Pramlintide: May enhance the anticholinergic effect of Anticholinergic Agents. These effects are specific to the GI tract. Consider therapy modification
QTc-Prolonging Agents (Highest Risk): QTc-Prolonging Agents (Indeterminate Risk and Risk Modifying) may enhance the QTc-prolonging effect of QTc-Prolonging Agents (Highest Risk). Management: Avoid such combinations when possible. Use should be accompanied by close monitoring for evidence of QT prolongation or other alterations of cardiac rhythm. Consider therapy modification
QTc-Prolonging Agents (Moderate Risk): QTc-Prolonging Agents (Indeterminate Risk and Risk Modifying) may enhance the QTc-prolonging effect of QTc-Prolonging Agents (Moderate Risk). Monitor therapy
Ramosetron: Anticholinergic Agents may enhance the constipating effect of Ramosetron. Monitor therapy
RimabotulinumtoxinB: Anticholinergic Agents may enhance the anticholinergic effect of RimabotulinumtoxinB. Monitor therapy
Secretin: Anticholinergic Agents may diminish the therapeutic effect of Secretin. Management: Avoid concomitant use of anticholinergic agents and secretin. Discontinue anticholinergic agents at least 5 half-lives prior to administration of secretin. Consider therapy modification
Sympathomimetics: May enhance the adverse/toxic effect of other Sympathomimetics. Monitor therapy
Tedizolid: May enhance the hypertensive effect of Sympathomimetics. Tedizolid may enhance the tachycardic effect of Sympathomimetics. Monitor therapy
Theophylline Derivatives: May enhance the adverse/toxic effect of Olodaterol. Theophylline Derivatives may enhance the hypokalemic effect of Olodaterol. Monitor therapy
Thiazide and Thiazide-Like Diuretics: Beta2-Agonists may enhance the hypokalemic effect of Thiazide and Thiazide-Like Diuretics. Monitor therapy
Thiazide and Thiazide-Like Diuretics: Anticholinergic Agents may increase the serum concentration of Thiazide and Thiazide-Like Diuretics. Monitor therapy
Topiramate: Anticholinergic Agents may enhance the adverse/toxic effect of Topiramate. Monitor therapy
Umeclidinium: May enhance the anticholinergic effect of Anticholinergic Agents. Avoid combination
Respiratory: Nasopharyngitis (12%)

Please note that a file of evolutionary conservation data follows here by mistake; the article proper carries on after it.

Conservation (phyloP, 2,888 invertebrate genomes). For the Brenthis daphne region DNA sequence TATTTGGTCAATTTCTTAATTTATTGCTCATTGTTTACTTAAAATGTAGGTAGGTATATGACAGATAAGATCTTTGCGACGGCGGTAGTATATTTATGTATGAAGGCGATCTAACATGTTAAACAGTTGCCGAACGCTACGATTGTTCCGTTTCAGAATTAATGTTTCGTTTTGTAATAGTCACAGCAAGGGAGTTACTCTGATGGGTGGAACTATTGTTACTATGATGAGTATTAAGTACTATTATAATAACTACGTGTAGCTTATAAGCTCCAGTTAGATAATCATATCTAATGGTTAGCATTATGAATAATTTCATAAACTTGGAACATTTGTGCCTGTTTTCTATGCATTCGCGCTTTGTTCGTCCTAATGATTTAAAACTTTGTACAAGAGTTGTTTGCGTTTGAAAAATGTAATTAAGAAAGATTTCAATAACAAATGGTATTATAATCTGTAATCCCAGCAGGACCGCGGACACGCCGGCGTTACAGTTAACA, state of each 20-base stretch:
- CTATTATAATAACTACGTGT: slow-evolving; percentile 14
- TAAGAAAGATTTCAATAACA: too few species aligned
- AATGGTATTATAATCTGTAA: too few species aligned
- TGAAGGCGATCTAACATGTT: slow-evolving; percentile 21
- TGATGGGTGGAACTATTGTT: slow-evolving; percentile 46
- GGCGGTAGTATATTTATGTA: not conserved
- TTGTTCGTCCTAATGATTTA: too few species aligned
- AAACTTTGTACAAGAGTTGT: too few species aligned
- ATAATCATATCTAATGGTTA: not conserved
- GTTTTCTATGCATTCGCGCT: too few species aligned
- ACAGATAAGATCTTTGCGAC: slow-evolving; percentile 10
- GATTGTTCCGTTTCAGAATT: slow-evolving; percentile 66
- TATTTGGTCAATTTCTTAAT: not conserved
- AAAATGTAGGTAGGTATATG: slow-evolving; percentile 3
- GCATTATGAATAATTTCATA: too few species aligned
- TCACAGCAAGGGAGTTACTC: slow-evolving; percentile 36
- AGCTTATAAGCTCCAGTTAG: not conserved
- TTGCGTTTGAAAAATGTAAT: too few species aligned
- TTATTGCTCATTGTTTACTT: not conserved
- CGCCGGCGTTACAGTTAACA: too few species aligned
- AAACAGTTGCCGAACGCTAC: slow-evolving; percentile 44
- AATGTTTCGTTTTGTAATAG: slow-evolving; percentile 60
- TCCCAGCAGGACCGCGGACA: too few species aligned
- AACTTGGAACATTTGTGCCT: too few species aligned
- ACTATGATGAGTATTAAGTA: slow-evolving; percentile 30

1% to 10%:
Neuromuscular & skeletal: Back pain (4%)
Respiratory: Cough (4%)
≤3%, postmarketing, and/or case reports: Angioedema, arthralgia, atrial fibrillation, blurred vision, bronchospasm, constipation, dehydration, dermal ulcer, dizziness, dysphagia, dysuria, epistaxis, gastroesophageal reflux disease, gingivitis, glaucoma, glossitis, hypersensitivity (including immediate reactions), hypertension, increased intraocular pressure, insomnia, intestinal obstruction (including paralytic ileus), joint swelling, laryngitis, oropharyngeal candidiasis, palpitations, pharyngitis, pruritus, sinusitis, skin infection, skin rash, stomatitis, supraventricular tachycardia, tachycardia, urinary retention, urinary tract infection, urticaria, voice disorder, xeroderma, xerostomia
Concerns related to adverse effects:
• Asthma-related deaths: [US Boxed Warning]: Long-acting beta2-agonists (LABAs) increase the risk of asthma-related deaths. The safety and efficacy of olodaterol in the treatment of asthma have not been established. In a large, randomized, placebo-controlled US clinical trial (SMART 2006), salmeterol was associated with an increase in asthma-related deaths (when added to usual asthma therapy); risk is considered a class effect among all LABAs. Tiotropium/olodaterol is not indicated for the treatment of asthma. It is unknown if olodaterol increases asthma-related deaths. Data are not available to determine if the addition of an inhaled corticosteroid lessens this increased risk of death associated with LABA use; however, current guidelines recommend the use of an inhaled corticosteroid before adding a LABA (GINA 2015; NIH/NHLBI 2007). In a more recent multicenter, randomized, double-blinded trial, the use of salmeterol and an inhaled corticosteroid (ie, fluticasone) combined in a single inhaler in a large number of children, adolescent, and adult patients with persistent asthma (non-life threatening and stable) did not increase the risk of serious asthma-related events compared with fluticasone alone; in addition, patients receiving fluticasone/salmeterol had fewer severe asthma exacerbations compared with patients receiving fluticasone alone (Peters 2016; Stempel 2016a; Stempel 2016b). No data exist associating LABA use with an increased risk of death in patients with COPD.
• Bronchospasm: Paradoxical bronchospasm may occur with use of inhaled agents; distinguish from inadequate response, discontinue medication immediately, and institute alternative therapy.
• CNS effects: May cause dizziness and blurred vision; patients must be cautioned about performing tasks that require mental alertness (eg, operating machinery, driving).